Some of Tower's "classic" recipes borrow from the fashion trends of the times, too. Just as jet-setter fashionistas of the late seventies took it upon themselves to mix chic designer creations with popular casual wear like denim jeans so Jeremiah pairs hamburgers with black truffles, melons with old Madeira, and Chateaux d'Yquem with roast beef. Other recipes simply accessorize one luxury with another as lobsters and smoked ducks mingle with raspberries and mangos.

Mr. Towers intends to teach his readers as his uncle taught him to appreciate the "immense difference between excellent and the very best possible." In other words almost none of the recipes in New American Classics are practical in a kitchen full of kids, crayons, and commotion. A fresh tomato vinaigrette recipe stood out of the purple text and above my domestic tumult, though. "This sauce can be an obsession," Jeremiah warns. I left the book open at his warning, broke up a squabble and reached for Sephardic Flavors.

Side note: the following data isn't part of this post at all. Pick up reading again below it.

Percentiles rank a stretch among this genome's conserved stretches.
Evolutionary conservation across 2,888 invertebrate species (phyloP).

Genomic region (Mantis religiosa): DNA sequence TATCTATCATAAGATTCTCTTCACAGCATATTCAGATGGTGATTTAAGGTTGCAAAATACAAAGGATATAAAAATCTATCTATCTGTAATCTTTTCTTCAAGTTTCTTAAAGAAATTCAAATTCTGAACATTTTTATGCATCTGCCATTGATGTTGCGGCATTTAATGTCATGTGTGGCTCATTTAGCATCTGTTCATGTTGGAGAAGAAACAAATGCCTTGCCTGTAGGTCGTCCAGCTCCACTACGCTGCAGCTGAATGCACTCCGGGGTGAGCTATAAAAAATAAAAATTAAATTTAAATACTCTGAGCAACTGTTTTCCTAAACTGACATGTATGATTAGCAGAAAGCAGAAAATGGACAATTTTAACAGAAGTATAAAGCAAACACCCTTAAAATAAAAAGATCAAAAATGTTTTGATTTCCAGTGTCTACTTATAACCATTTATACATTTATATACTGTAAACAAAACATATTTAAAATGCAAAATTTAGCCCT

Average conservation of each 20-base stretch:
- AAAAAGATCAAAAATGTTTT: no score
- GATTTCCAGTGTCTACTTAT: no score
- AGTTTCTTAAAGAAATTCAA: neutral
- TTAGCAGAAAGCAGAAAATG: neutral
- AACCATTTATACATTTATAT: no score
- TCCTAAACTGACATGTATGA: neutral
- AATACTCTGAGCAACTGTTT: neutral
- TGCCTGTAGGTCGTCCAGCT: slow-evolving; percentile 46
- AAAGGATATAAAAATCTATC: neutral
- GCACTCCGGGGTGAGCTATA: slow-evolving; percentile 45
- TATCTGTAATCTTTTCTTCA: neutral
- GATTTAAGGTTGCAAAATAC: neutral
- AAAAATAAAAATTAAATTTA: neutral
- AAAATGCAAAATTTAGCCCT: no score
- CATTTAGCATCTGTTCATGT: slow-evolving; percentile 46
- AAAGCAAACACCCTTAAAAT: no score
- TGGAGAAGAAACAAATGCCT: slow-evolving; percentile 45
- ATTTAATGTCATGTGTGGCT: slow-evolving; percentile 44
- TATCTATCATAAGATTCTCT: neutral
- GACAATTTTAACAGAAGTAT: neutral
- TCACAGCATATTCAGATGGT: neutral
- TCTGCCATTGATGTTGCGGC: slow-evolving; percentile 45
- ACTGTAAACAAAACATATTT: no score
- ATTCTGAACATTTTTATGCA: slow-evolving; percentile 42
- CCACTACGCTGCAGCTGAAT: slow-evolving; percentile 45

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Where Jeremiah would have himself tower over America's contemporary kitchenscape Joyce Goldstein takes her place at the end of a long line of traditional home cooks. Her recipes are updated takes on Sephardic Jewish cookery of the past. Ms. Goldstein's cookbook starts out with a poignant and flavorful history of the Sephardic diaspora from Iberia. With children howling to be fed instantly I had no time to savor the past but just flipped through her recipes. It occurred to me that if generations of Jewish mamas could prepare these meals with kids dragging at their skirts then so could I. A lovely photo of Fidellos Tostados, fried noodles garnished with tomatoes, flashed past my darting eyes.

All of a sudden, just like Jeremiah, an idea struck me with the force of lightning. What if I pair Joyce's fried fideos with Towers' obsessive tomato vinaigrette? What explosive fusion of contrasting textures, flavors, and colors might result? I took a sip of a bubbly, flirtatious, pink wine, told the kids to quiet down again and mentally stuffed myself into red fox hunting togs. Chef André was on the loose!